Yesterday I linked to this Kevin Baker post and enjoyed the referred to movie again last night.
Today I wish to take a pass at what I perceive to be Kevin's underlying issue.
There is a technique that most people associate with formal verbal debate commonly known as "re-framing the question". The tactic of altering the context within which your opponent has referenced his most telling points against your position can frequently be achieved by modifying the context within which they are refuted. I think Kevin's quandary regarding "rights" is largely the result of the effect of this linguistic ploy arising from the accumulation of historical debate of the issue.
To exist at all, a frame must first be constructed; herewith, my attempt at such.
The bing fa, from the document which was introduced to the non-chinese speaking world as The Art of War, is a self-referential system having applicability to virtually any form of human political or social structure, but which relies upon it's own internal ethos to achieve consistency and avoid contradiction. It can be applied successfully by virtually anyone in almost any circumstance within which a human being can survive and function with some degree of individuality and independence. I am not prepared to argue that it can be successfully applied entirely independent of any other form of human social construct, but I do assert that the inherent ethos I mentioned earlier resolves the logical inconsistency that so troubles Kevin:
"The core of the discussion to date has involved three primary questions:
A) Are there "absolute, positive, unquestionable, fundamental, ultimate rights" that exist regardless of whether a society recognizes (much less protects) them;
B) do those rights belong to all people, everywhere, at all times, simply because they are human - and;
C) are those rights "self-evident?"
My answer is: A) Yes; B) No; and C) Self evident to whom?
Yes, I realize that position A) contradicts my initial "what a society believes it is" statement, but bear with me. I believe in Rand's "one fundamental right," and have so stated in earlier posts. The source of that right I have stated before:
Or Nature. Yaweh. Christ. Vishnu, Mother Gaia, Barney the Dinosaur. I don't know, nor do I care overly much, but reason works for me.
I believe that right is "real" because I believe that - given the chance - average specimens of humanity will conclude through reason that they are of value (to themselves if no one else), and that their physical selves and the product of their labor belongs to them and not another.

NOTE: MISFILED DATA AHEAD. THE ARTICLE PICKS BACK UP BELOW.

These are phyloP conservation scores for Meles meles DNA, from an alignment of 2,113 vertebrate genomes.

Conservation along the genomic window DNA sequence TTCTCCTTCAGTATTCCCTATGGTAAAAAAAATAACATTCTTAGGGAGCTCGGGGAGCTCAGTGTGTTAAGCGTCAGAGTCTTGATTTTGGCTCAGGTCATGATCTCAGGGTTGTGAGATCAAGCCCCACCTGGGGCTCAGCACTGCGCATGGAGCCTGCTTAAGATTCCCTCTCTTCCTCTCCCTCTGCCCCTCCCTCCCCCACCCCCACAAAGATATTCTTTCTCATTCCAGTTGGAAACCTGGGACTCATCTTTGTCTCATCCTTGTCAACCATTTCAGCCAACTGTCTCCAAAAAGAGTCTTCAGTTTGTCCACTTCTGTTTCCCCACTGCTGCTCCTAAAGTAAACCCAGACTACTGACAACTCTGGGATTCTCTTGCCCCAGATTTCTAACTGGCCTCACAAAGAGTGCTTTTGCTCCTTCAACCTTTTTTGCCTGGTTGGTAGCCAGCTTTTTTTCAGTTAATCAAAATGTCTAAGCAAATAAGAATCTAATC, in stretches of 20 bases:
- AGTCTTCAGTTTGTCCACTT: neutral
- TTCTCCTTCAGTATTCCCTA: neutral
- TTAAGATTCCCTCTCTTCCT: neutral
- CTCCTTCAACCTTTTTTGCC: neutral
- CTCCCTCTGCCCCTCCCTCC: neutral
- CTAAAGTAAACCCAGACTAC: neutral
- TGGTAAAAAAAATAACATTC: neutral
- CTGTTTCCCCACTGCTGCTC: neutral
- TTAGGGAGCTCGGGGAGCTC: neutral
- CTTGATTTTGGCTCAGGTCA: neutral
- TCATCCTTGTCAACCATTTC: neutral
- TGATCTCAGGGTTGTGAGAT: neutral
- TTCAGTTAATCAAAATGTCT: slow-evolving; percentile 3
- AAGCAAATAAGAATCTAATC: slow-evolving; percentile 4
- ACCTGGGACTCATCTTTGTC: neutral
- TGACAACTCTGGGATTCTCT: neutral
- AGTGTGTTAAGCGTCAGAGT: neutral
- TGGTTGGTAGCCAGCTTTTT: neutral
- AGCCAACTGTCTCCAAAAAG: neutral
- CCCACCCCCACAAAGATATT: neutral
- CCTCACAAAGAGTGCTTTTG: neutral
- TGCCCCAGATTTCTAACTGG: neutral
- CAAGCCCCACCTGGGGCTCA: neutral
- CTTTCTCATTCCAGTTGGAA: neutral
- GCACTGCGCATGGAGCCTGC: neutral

It's in what comes after that "one fundamental right" that we begin to run into problems. Let's proceed backwards. Are the "Rights of Man" self-evident? Then:
1. List them. All.
2. Illustrate which are axioms and which are corollaries of those axioms.
3. Explain why every society in history has violated all or at least the overwhelming majority of these rights, if they're absolute, positive, unquestionable, fundamental, ultimate, and self-evident.
4. Explain what a society that honored and protected these rights would look like. And, finally,
5. Explain why such a society does not now exist and never has."
My contribution to the discussion has to do with the source issue, the question regarding from whence "rights" emanate, as I believe most of the succeeding quandaries are so because of the traditional assertion(s).
The Bing Fa assumes that the act of individual birth presents each and every human with an inheritance of opportunity; Stephen Hawking, myself and Kevin are each, equally and independently, the inheritors of exactly the same opportunity simply as a result of our successful live birth. No deity figure required (though such is certainly not necessarily excluded either; intervention by a Deity is simply not required for whatever follows the unique act of cellular procreation our parents contrived between themselves). Thus it can be safely asserted that all humans are born equally opportune, I think. What we subsequently make of all that is a separate matter, and therein lies the "right" of it, I suggest.